Process notes

  • followed the instructions, ingredients, and measurements as closely to the video as possible, except for adding the flour to the butter because…
  • I used Organic Valley Cultured European Style butter instead of American style butter
  • used 2 1/2 teaspoons instant yeast
  • filled a few rectangular shapes with chocolate chips, and a few with a mixture of sugar, cinnamon, plumped raisins, and chopped walnuts
  • shaped 4 regular croissants and 4 filled to be baked immediately
  • froze 22 for later baking


These puppies are definitely a labor of love. But oh man, did they turn out fantastic. I’m glad I did some filled versions. The chocolate chips got a little clumpy but tasted good, and the walnut-raising flavor was perfectly subtle.

Getting the ball of butter to spread evenly and to the edges inside the folded dough didn’t work for me, and in the future I’d like to try making the flat, rectangular slab of butter that I’ve seen with other recipes. I think a 10×7 slab would work pretty well folded inside the dough. Also, my dinky rolling pin was no match for this dough. A French pin or straight dowel style pin would be much better.

Despite these rolling challenges, I’m thrilled with how the croissants came out. I look forward to making this dough again, except with some combination of hard and soft white wheats, freshly milled and whole grain.

Ginger spice apple cake

6-inch ginger spice apple cake

When I read Flour: Spectacular Recipes from Boston’s Flour Bakery + Cafe, the recipe for Apple Snacking Spice Cake jumped out at me as a must-make. I made an apple cake once before that was delicious, but didn’t include the ginger and cloves.

I cut the recipe in half in order to use my smaller 6-inch cake pan, which I bought so we wouldn’t have so much cake sitting around the house. It came together really well at this size. It’s not too rich or sweet, and is a really pleasant little cake, somewhat similar to an unfrosted carrot cake. It would also be good with some vanilla ice cream, or perhaps a caramel sauce.

This recipe calls for some cake flour, but in the future I may try it with all soft white wheat flour and avoid the processed white flour.

Ginger spice apple cake

6-inch Ginger Spice Apple Cake

  • Servings: 6
  • Difficulty: easy
  • Print

Makes one 6-inch round cake. Adapted from Flour by Joanne Chang.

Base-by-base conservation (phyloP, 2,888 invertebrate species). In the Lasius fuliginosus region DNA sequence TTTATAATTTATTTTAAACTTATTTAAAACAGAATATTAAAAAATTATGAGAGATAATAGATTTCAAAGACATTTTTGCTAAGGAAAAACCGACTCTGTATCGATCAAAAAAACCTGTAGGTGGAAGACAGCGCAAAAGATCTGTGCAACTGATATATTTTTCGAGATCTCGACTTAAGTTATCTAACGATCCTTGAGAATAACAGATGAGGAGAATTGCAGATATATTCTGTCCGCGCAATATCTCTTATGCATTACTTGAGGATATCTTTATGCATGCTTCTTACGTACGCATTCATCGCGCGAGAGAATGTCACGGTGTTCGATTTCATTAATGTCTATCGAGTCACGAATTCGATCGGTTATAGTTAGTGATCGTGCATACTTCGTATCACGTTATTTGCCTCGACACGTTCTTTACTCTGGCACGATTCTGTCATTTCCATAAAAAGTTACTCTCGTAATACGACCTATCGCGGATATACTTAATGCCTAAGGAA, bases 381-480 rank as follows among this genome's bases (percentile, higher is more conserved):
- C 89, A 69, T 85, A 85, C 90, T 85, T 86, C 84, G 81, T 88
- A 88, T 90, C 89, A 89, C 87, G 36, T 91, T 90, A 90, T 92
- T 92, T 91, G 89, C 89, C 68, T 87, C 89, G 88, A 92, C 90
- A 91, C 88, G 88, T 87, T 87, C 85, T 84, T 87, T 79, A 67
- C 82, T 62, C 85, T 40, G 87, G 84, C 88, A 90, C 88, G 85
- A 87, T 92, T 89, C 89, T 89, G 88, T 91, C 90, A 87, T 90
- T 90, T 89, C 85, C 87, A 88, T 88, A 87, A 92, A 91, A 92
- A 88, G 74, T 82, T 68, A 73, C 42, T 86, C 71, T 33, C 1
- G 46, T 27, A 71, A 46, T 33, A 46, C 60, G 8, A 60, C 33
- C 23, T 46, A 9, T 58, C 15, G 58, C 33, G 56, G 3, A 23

• 70 grams soft white wheat flour
  • 45 grams cake flour
  • 3/4 teaspoons baking soda
  • 1/4 teaspoon kosher salt
  • 1/8 teaspoon ground cinnamon
  • 1/8 teaspoon ground ginger
  • 1/16 teaspoon ground cloves
  • 150 grams granulated sugar
  • 85 grams unsalted butter, at room temperature
  • 1 egg
  • 2 medium peeled, cored and chopped Granny Smith apples
  • 40 grams raisins
  • 50 grams pecan halves, toasted and chopped
  • Confectioners’ sugar for dusting


  1. Preheat oven to 350° and put a rack in the middle. Prepare 6×3-inch cake pan by buttering and flouring the inside.
  2. Whisk together the flours, baking soda, salt, cinnamon, ginger, and cloves the bowl of a stand mixer. Using the paddle attachment (or beater blade), beat the granulated sugar and butter into the flour for about a minute or until it’s well mixed. Scrape down the sides as necessary.
  3. Add the egg, and mix on low for 10-15 seconds or until well mixed. Then beat on medium-high until the batter is light and fluffy (about a minute).
  4. Fold in the apples, raisins, and pecans. Don’t worry if it doesn’t look like enough batter for the apples — once it bakes things balance out.
  5. Spread into cake pan and bake for 45 minutes or until it’s firm in the middle and a toothpick comes out clean. The top should be a medium to dark brown, and the center shouldn’t jiggle.
  6. Cool on a rack, in the pan, for about 15 minutes. As it cools, the cake will come away from the pan edges a bit and make it easy to overturn onto the rack. After removing it from the pan, turn it back over so it’s right-side up and dust with some confectioners’ sugar.
  7. Cover the cake well and store at room temp, eating within a few days, or wrap it well and freeze it for up to 2 weeks.

Basics of French pastry class


  • profiteroles (pate au choux) with praline pastry cream
  • lemon curd tart with meringue

Class notes

The tart crust was too bitter for my taste because of the vodka we added to the dough, and the meringue didn’t have enough time to set up so was a bit runny. The profiteroles (pate au choux) seemed a bit undercooked, but were tasty. The praline paste the chef made from scratch is amazing — would like to try that in the future.

I’m glad I had this experience, but I realized I don’t have the patience for a casual, social class like this. I’d prefer something more orderly and focused on learning. Chef Nathan (who went to Scottsdale Culinary) was great, and suggested I look into Arizona Culinary Institute, where some of his favorite teachers are, if I’d like to pursue more serious training.

Roasted vegetable tart

Roasted vegetable tart (pre-grain mill)


Roasted Vegetable Tart by Yotam Ottolenghi found on bonappetit.com

Process notes

  • prepared dough and vegetables ahead of time to make baking the day-of quicker
  • baked using convection baking setting


This was my main vegetarian dish for our family Thanksgiving dinner and it was pretty spectacular. It was a bit dry, either because of the convection setting or because I baked it too long. It was a lot of work, but I’d make it again.

Homemade white bread

Homemade white sandwich bread

This is the loaf that got me rolling on making bread from scratch at home. It was so exhilarating to see the dough rise properly, bake properly, and taste like real bread! For me, the significance of this loaf is huge. It’s led to a journey of learning more about healthy whole grain cooking and baking, and to a greater level of self-reliance. It’s so much more than a plain loaf of white bread.